Sunday January 12, 2020 | Greg Boyd
So the other disciples told him, “We have seen the Lord!” But he said to them, “Unless I see the nail marks in his hands and put my finger where the nails were, and put my hand into his side, I will not believe.”
But Zion said, “The Lord has forsaken me, the Lord has forgotten me.”
“Can a mother forget the baby at her breast
and have no compassion on the child she has borne?
Though she may forget, I will not forget you!
See, I have engraved you on the palms of my hands; your walls are ever before me.”
For in him all the fullness of God was pleased to dwell, and through him God was pleased to reconcile to himself all things, whether on earth or in heaven, by making peace through the blood of his cross.
For Christ did not send me to baptize but to proclaim the gospel, and not with eloquent wisdom, so that the cross of Christ might not be emptied of its power.
I want their hearts to be encouraged and united in love, so that they may have all the riches of assured understanding and have the knowledge of God’s mystery, that is, Christ himself, in whom are hidden all the treasures of wisdom and knowledge.
This week we look at how our scars, mistakes and imperfections (and even painful tattoos) all tell a story of God breathing and interacting, and enhancing the beauty of an imperfect thing.
Greg started today’s sermon by showing us his new tattoo. It’s a big diagram of a philosophical argument for Open Theism. (In case you’re curious, he has published an essay explaining it here on his website.) Anyway it hurt a lot, and the point is that the whole nature of a tattoo is that it’s a big scar (with ink trapped inside) which creates a picture or tells a story.
Another marking on his body that tells a story was from when he was a kid, and he went sledding down a hill that he was forbidden from sledding on because there were poles for power lines going all up and down it and it was dangerous. But all of his friends went so of course he joined them, and predictably, he hit one of those poles going about 20 miles per hour on a toboggan. He was rushed to the hospital where they did emergency surgery and ended up having to remove his spleen. He was left with a big scar going down his abdomen, and for years after that, he was embarrassed by that scar.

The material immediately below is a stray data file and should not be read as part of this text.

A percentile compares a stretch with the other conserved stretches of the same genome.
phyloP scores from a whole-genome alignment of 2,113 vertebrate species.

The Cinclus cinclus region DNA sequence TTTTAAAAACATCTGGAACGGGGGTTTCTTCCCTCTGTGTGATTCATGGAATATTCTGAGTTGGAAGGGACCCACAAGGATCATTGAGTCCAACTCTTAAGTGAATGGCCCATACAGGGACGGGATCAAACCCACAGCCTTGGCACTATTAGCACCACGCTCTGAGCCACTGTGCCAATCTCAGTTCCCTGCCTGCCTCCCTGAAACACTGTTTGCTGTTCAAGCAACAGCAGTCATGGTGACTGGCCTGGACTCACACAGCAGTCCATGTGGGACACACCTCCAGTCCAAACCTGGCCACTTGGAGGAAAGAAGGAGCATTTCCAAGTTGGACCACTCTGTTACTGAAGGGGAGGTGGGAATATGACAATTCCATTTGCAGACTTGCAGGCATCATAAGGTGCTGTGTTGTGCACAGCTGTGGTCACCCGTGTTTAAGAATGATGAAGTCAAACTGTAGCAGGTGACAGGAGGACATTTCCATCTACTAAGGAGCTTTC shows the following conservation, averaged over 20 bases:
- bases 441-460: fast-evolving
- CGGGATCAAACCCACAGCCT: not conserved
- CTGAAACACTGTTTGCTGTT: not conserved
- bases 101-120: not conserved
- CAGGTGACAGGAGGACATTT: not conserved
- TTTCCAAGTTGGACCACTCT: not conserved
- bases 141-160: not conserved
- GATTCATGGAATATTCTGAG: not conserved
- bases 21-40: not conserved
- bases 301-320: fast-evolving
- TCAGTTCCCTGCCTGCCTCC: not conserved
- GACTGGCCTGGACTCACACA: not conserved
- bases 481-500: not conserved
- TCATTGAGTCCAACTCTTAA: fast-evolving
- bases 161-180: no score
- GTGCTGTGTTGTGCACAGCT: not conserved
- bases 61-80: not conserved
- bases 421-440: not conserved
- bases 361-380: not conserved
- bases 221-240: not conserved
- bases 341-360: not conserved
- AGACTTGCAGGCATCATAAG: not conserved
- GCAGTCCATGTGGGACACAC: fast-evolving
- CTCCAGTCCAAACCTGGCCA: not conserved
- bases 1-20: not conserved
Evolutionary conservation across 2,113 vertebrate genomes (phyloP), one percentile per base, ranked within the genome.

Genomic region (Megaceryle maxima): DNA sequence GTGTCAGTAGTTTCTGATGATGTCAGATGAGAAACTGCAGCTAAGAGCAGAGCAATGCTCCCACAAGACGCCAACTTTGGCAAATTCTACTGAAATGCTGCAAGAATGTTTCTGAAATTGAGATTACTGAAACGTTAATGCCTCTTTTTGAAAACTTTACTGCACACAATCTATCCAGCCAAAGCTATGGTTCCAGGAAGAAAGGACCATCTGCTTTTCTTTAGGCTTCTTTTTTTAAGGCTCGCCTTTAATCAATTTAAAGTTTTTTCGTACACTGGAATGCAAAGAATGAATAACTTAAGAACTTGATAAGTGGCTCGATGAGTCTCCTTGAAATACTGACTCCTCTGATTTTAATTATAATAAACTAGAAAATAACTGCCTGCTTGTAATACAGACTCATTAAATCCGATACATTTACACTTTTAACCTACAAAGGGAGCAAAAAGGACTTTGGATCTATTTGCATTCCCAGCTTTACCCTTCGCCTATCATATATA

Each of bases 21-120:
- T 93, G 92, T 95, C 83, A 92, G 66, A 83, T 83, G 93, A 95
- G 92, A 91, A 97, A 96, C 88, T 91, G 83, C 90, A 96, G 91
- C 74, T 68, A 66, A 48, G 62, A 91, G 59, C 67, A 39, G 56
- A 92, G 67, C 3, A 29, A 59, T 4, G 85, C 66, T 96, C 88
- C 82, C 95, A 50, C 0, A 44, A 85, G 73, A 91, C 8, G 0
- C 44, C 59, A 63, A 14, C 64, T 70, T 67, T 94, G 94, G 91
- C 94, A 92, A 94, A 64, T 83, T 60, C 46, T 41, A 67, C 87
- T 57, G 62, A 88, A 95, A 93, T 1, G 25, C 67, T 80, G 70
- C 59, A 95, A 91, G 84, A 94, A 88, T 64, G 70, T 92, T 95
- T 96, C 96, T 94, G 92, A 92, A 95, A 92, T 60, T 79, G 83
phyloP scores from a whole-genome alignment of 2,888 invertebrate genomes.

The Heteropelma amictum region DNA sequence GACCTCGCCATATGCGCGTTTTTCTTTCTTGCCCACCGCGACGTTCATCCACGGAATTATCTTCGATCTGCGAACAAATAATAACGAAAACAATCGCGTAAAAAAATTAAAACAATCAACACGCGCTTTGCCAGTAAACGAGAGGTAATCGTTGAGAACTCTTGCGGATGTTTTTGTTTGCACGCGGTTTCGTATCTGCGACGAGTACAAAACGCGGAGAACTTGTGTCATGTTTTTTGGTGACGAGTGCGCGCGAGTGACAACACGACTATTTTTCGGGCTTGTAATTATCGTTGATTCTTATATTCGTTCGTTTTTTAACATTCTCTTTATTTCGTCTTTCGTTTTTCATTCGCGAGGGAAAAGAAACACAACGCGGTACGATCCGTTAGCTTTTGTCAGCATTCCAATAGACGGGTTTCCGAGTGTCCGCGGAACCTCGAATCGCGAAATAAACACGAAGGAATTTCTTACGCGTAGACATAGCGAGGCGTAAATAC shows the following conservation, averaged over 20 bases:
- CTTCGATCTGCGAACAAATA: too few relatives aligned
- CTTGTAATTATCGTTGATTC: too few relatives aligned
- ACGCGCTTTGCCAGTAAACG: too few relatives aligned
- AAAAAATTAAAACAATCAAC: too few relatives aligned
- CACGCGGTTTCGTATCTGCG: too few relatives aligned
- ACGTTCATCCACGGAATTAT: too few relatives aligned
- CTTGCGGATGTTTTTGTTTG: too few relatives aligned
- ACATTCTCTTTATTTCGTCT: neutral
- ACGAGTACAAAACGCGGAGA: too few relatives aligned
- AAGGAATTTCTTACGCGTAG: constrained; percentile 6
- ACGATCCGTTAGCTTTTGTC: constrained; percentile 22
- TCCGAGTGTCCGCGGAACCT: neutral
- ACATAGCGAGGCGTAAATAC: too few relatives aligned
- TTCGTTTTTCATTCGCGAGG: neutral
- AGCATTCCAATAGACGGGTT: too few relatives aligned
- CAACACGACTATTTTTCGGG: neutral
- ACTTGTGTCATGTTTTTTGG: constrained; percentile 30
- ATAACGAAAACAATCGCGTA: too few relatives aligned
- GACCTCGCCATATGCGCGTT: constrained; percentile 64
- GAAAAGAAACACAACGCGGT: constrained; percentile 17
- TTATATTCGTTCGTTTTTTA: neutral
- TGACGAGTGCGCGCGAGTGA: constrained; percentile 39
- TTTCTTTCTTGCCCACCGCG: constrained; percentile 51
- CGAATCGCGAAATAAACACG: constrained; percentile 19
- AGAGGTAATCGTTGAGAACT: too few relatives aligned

The reason he brings all of this up is because we are in a series right now that looks at the scars of the Bible. It’s based on his new book called Inspired Imperfection: How the problems of the Bible enhance its divine authority. The book presents a way of making peace with the problems, inaccuracies and mistakes in the book (aka scars), but without letting go of the fact that it is God-breathed.
John 20:25 –
So the other disciples told him, “We have seen the Lord!”
But he said to them, “Unless I see the nail marks in his hands and put my finger where the nails were, and put my hand into his side, I will not believe.”
Thomas did not believe, so Jesus shows up and obliges him. But notice he still had his scars. Had to have been horrifically ugly. Here he is is supposed to be in his resurrected body and yet he still has these awful scars. It’s because they tell a story.
Isaiah 49:14-16 –
But Zion said, “The Lord has forsaken me,
the Lord has forgotten me.”
“Can a mother forget the baby at her breast
and have no compassion on the child she has borne?
Though she may forget,
I will not forget you!
See, I have engraved you on the palms of my hands;
your walls are ever before me.
God here is speaking as a mother, who could not forget the baby that she nursed. She engraves its name on palms of her hands. Her scars tell a story of mothers undying love for her baby, greater than any human love. Because even if her scars are ugly, the story they tell is beautiful.
The cross itself is also a beautiful story that is told by an ugly scar. It’s the story of a God who is willing to bleed and die for his children. The entire cross bears witness to a God who reveals his beauty through our ugliness, and his strength through our weakness.
Colossians 1:19-20 –
For God was pleased to have all his fullness dwell in him, and through him to reconcile to himself all things, whether things on earth or things in heaven, by making peace through his blood, shed on the cross.
God is beautifying our scars. This is how God is working in our life. He does not change our imperfections, he uses them — he brings holiness and beauty out of what was ugly. God is loving us as we are, beautifying us as we are, transforming us into what he knows we can become.
That is why these scars and imperfections are left in bible. They tell a story.